Concord Privacy News: 09/06/22
FTC Exploring Rules to Address Data Surveillance and Consumer Privacy
While Congress continues to weigh the American Data Privacy and Protection Act, the Federal Trade Commission (FTC) has announced it is considering rules to “crack down on harmful commercial surveillance and lax data security.” The goal is to protect people’s privacy and information — and to deter companies from collecting, analyzing, and profiting from that information.
FTC Chair Linda M. Khan said, “Firms now collect personal data on individuals at a massive scale and in a stunning array of contexts. The growing digitization of our economy—coupled with business models that can incentivize endless hoovering up of sensitive user data and a vast expansion of how this data is used—means that potentially unlawful practices may be prevalent.”
It has become increasingly clear that data surveillance has led to changing behaviors online, including higher usage of data/ad blocking tools, decreased engagement, and an increase in opt-outs and drop-offs. This has also resulted in companies and government agencies facing their own customer data crisis precipitated by declining data quality, lower customer participation, and increasing data privacy regulations. That’s why Concord’s data privacy platform addresses compliance and privacy-first data collection to drive better data, user loyalty, and security & protection. Learn more at concord.tech.
Provisions of Quebec’s New Data Privacy Law Take Effect in September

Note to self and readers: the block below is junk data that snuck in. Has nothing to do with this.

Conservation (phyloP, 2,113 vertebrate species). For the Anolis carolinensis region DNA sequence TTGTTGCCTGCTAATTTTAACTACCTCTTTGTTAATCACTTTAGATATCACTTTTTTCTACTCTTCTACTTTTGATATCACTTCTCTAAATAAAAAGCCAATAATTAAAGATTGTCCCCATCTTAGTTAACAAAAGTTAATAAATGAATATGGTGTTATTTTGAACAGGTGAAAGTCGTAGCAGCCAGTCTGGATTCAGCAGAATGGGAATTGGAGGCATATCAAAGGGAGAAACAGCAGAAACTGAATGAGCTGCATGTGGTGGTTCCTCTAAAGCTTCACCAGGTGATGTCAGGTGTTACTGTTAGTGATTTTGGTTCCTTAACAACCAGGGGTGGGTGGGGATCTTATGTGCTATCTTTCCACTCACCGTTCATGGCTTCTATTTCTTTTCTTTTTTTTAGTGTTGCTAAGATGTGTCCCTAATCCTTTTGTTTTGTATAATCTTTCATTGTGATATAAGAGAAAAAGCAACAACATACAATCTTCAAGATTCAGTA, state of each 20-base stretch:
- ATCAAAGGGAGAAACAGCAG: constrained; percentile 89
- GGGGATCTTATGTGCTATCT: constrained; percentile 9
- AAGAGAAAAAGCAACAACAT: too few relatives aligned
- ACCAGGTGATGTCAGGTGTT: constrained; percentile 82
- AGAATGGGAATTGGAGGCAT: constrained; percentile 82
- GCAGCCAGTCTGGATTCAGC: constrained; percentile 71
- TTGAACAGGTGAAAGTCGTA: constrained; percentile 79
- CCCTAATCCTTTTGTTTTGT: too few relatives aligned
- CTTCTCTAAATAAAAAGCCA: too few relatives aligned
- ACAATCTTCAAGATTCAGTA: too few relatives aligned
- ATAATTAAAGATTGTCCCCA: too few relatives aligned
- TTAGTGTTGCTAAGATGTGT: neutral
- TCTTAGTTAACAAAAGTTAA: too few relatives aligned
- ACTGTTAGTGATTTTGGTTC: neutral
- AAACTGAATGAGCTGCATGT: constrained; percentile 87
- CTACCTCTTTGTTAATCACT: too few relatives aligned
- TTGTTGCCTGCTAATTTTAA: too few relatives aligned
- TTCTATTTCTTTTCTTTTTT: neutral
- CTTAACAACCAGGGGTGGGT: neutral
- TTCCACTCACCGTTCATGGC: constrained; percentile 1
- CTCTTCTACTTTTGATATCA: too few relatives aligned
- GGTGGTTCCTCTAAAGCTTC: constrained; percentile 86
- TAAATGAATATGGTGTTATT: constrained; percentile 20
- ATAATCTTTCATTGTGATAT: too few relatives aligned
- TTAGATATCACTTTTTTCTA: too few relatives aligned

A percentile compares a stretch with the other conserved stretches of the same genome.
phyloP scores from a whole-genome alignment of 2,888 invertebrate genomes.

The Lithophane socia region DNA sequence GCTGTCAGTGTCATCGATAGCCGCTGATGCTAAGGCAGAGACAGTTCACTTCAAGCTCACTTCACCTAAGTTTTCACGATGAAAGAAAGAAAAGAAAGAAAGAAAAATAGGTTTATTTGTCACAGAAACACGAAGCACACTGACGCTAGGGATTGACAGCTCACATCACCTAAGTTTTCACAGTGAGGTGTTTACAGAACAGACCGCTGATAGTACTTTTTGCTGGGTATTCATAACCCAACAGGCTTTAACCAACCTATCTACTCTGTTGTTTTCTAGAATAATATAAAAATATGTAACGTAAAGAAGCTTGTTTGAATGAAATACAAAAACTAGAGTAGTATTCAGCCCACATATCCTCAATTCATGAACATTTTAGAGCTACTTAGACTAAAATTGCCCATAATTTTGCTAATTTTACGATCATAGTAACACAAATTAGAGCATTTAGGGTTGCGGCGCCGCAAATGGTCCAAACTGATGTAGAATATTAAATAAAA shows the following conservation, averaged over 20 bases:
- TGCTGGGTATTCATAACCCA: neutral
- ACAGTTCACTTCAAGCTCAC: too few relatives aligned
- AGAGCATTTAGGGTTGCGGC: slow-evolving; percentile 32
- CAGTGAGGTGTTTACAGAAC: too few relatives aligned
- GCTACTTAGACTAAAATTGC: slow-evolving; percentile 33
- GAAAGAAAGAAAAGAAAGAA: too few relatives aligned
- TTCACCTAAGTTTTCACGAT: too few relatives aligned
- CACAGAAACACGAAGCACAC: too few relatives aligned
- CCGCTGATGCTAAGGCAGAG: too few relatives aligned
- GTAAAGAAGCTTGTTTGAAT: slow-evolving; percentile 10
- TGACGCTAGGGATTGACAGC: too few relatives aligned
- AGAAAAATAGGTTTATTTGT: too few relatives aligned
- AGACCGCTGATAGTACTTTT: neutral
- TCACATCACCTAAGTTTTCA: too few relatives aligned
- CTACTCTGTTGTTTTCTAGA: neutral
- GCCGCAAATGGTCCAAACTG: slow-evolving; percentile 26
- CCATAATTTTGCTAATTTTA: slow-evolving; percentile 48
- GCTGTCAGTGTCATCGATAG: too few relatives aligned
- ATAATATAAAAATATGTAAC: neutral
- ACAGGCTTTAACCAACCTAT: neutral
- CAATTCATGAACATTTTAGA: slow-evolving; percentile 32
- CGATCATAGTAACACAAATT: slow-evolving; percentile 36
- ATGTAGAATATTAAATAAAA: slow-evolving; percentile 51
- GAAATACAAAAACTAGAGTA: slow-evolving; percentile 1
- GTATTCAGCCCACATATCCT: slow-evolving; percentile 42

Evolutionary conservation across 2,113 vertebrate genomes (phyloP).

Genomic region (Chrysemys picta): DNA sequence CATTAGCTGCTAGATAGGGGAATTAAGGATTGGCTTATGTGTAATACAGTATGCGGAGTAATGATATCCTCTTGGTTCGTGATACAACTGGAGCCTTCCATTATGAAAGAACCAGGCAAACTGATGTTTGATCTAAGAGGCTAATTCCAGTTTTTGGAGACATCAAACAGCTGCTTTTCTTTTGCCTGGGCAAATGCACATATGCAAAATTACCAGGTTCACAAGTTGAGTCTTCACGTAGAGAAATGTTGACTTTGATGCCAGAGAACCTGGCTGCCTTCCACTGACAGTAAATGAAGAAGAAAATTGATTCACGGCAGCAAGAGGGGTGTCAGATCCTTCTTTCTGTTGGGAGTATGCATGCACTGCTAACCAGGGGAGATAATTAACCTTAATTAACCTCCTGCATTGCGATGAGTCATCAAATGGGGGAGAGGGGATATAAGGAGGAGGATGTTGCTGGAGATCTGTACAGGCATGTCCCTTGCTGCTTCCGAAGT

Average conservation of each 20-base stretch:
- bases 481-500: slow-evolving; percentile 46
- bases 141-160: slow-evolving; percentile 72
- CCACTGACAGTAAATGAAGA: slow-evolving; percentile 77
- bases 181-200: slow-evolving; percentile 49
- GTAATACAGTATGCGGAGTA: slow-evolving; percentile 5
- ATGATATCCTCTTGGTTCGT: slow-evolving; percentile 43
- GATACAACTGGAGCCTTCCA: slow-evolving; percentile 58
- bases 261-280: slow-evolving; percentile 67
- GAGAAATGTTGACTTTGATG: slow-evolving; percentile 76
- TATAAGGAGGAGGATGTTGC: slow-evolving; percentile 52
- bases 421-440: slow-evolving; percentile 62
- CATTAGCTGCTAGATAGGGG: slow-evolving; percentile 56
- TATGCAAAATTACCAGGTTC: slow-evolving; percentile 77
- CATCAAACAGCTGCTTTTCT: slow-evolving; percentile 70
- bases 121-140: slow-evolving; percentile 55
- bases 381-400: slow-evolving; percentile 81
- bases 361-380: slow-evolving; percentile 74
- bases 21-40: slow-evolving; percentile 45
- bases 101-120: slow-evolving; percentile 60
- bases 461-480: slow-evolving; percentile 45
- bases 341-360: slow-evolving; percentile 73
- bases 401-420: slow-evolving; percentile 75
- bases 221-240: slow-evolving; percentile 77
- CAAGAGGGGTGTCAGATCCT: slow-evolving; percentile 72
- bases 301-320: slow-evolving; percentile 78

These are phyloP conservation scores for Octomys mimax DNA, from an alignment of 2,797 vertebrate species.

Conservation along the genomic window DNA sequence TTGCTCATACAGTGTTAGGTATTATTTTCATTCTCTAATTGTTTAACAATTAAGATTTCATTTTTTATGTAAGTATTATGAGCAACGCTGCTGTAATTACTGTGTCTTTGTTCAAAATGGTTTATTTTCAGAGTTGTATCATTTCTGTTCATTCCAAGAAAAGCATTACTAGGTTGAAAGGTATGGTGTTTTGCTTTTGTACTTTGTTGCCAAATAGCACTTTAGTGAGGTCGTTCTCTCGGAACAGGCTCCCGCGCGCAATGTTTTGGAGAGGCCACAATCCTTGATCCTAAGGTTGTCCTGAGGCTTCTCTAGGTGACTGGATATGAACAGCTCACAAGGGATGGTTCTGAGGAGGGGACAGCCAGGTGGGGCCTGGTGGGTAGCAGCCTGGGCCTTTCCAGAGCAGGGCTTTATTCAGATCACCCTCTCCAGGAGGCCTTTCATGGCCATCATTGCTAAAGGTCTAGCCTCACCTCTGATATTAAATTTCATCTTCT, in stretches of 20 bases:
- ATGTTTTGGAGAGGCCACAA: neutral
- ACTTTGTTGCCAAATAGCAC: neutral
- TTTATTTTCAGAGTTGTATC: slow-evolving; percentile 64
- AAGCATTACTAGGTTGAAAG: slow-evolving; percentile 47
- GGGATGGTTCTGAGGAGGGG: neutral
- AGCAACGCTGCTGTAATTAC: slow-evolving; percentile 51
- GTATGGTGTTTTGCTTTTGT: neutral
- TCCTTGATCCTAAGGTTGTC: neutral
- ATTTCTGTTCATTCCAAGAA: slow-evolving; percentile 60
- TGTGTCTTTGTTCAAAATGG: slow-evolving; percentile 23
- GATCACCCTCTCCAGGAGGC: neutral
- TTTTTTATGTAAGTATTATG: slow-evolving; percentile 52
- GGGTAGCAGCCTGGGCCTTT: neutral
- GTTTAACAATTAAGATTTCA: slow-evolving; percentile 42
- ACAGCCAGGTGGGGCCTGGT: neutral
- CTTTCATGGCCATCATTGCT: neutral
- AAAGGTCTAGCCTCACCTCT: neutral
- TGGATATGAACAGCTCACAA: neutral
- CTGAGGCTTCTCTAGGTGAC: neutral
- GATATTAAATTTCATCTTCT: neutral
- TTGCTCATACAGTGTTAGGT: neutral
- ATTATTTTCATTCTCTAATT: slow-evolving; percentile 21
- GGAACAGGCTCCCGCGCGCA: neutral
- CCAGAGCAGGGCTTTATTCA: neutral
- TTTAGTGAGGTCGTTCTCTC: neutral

Last year, lawmakers in Quebec enacted Bill 64 regarding the protection of personal information.Among its many provisions, two take effect this year. Beginning in September, private sector businesses must comply with certain administrative controls, including designating a privacy officer to oversee compliance, as well as begin reporting any breaches that have compromised personal information and present a “risk of serious injury” to the impacted individuals.
Other provisions that take effect in subsequent years that private sector businesses must comply with include publishing policies and practices governing the use of personal information on company websites, implementing privacy by default settings for users, conducting privacy impact assessments, and implementing consent management for any collection of personal information.
While Bill 64 applies only to businesses operating in and outside Quebec that process the personal information of Quebecers, it could be a harbinger of broader privacy laws throughout Canada.
Other Privacy News of Note
Sephora to Pay $1.2 Million in Privacy Settlement with Calif. AG Over Data Sales
Sephora USA Inc has agreed to pay $1.2 million to resolve claims by California Attorney General Rob Bonta that the beauty retailer violated the state's consumer privacy law, his office said in a Wednesday statement. Sephora allegedly failed to tell consumers the company sold personal data collected on its website and did not process requests to opt out of sales through privacy controls set by users, Bonta's office said. Read more
Gartner Forecasts Consumer Data Protection Will Cover Three-Quarters of All People by 2024
Michael Hughes, Chief Business Officer at privacy-enhancing data science firm Duality Technologies says it is crucial for enterprises to work towards putting in place privacy and security guarantees that ensure the protection of their data and those of their customers. Read more
Google Has Once Again Said That Even Though It Could Protect Your Privacy Online, It Won't
Google is in a tough spot. The company says it is committed to protecting the privacy of its users, but it also built one of the most profitable businesses in the world around the idea that if you track what users do online, you can show them personalized ads based on their interests and activity. The real problem for Google is that not only is it the world's most popular search engine, it makes the world's most widely-used browser, Chrome. That gives the company an extraordinary amount of influence over how billions of people use the internet. Read more